By Tim Graham
Let's not panic. We're only in April. Training camp is three and a half months away.
And if Jairus Byrd misses some voluntary workouts -- or even mandatory minicamp practices in June -- the Buffalo Bills' world won't spin off its axis. The guy's a two-time Pro Bowler entering his fifth NFL season.
Neither he nor the team will suffer.
Then again, don't assume everything will be just peachy.
NFL.com reporter Ian Rapoport wrote Sunday night Byrd will not attend the Bills' voluntary workouts this week absent a long-term deal. The Bills used their franchise tag on Byrd, but he wants security and won't risk injury without a contract.
Again, the process is in its nascent stages. But this also could be an early step on a drawn-out saga.
Byrd's agent is Eugene Parker, and that guy doesn't fool around.
Parker, you may recall, represents former Bills tackle Jason Peters.
Although Peters still had two years left on a previously restructured contract, dissatisfaction and Parker's refusal to bend on what he felt his star client was worth forced the Bills to trade Peters in April 2009 to the Philadelphia Eagles. The Eagles then gave Peters a six-year contract worth about $60.6 million.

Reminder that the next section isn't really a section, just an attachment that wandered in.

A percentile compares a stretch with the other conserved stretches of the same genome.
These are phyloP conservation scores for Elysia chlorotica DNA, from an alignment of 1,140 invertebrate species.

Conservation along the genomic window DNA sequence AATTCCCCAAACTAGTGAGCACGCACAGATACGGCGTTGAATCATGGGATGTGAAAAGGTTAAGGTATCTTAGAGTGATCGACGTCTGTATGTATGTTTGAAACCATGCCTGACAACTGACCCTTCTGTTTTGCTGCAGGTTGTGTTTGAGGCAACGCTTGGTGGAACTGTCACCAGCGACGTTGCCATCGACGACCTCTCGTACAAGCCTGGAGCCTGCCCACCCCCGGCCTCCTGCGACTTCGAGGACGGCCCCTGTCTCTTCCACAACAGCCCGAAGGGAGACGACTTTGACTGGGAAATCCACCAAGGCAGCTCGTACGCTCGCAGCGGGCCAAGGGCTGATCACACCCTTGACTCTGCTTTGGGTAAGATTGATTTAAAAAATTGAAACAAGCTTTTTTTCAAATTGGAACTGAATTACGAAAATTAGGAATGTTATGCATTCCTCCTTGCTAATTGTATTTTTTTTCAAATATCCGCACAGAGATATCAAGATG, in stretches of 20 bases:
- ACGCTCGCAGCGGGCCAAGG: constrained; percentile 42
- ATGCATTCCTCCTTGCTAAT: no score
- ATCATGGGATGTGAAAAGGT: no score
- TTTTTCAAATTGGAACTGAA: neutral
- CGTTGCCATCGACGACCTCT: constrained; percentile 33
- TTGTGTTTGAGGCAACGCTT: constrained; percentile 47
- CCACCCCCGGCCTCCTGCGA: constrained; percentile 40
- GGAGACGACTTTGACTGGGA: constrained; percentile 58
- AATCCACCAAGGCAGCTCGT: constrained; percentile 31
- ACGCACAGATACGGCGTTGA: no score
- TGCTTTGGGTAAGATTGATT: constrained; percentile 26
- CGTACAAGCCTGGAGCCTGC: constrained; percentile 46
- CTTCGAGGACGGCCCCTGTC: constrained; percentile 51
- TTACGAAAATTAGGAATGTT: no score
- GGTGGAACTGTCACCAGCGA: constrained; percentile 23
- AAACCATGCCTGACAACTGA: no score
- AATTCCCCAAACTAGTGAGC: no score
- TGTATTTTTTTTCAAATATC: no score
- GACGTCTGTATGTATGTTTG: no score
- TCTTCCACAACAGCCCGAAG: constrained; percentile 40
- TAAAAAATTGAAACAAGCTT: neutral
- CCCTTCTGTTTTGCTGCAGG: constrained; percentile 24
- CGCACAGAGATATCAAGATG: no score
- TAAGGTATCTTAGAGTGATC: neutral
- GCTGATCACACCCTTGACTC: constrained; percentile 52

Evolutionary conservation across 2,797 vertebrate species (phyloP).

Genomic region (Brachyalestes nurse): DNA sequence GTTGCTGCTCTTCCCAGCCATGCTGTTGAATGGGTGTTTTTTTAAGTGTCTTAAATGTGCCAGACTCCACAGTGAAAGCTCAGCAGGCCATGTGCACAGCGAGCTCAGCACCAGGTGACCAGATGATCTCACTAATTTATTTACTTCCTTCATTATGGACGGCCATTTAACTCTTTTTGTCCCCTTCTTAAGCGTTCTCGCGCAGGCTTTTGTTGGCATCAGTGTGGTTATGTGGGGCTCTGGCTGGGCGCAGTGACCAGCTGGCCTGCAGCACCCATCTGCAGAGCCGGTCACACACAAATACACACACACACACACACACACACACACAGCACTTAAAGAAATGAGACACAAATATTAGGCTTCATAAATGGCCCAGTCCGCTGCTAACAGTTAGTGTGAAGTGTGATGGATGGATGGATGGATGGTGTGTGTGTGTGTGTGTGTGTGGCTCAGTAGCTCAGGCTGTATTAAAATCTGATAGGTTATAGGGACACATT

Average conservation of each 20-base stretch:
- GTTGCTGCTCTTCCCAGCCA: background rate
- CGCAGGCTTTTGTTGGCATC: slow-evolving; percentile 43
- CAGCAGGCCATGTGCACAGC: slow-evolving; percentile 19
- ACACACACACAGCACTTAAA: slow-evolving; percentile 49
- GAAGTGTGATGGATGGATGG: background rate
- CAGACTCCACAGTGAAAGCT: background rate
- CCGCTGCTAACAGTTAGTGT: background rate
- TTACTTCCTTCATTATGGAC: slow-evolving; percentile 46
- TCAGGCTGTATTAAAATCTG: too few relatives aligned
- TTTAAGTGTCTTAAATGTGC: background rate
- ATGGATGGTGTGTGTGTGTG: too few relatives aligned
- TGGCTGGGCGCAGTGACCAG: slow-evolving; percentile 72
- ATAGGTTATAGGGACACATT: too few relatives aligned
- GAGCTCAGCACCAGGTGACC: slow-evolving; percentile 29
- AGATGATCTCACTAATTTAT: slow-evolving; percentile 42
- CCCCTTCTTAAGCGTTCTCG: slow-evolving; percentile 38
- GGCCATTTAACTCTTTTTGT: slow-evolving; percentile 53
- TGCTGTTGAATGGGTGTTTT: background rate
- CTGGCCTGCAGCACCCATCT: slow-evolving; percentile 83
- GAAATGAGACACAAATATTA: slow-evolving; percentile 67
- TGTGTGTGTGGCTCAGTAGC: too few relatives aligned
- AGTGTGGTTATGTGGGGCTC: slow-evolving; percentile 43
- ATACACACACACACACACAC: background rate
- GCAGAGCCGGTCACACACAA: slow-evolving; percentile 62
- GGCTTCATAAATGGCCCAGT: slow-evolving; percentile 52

Of the eight players who were given the franchise tag this year, only Byrd and Denver Broncos tackle Ryan Clady have not signed.
The franchise tag for safeties is a guaranteed one-year contract of $6.916 million if Byrd opts to accept it. But why would he? Free-agent safety Dashon Goldson signed a four-year deal with the Tampa Bay Buccaneers worth a reported $41.25 million with $22 million in guarantees.
Peters also was coming off his second Pro Bowl season at the time. Since the trade he has been chosen for three more Pro Bowls and has been voted All-Pro. The draft picks the Bills received for Peters became center Eric Wood, tight end Shawn Nelson and linebacker Danny Batten.
I suppose you can argue whether the Bills won that trade because fans came to loathe Peters -- mainly because of the way Parker manipulated the situation with holdouts and threats -- and Wood is a fan favorite.
But you must agree Parker did everything he could for his client and without fear of public opinion.
That's something to consider with Byrd's contract situation moving forward.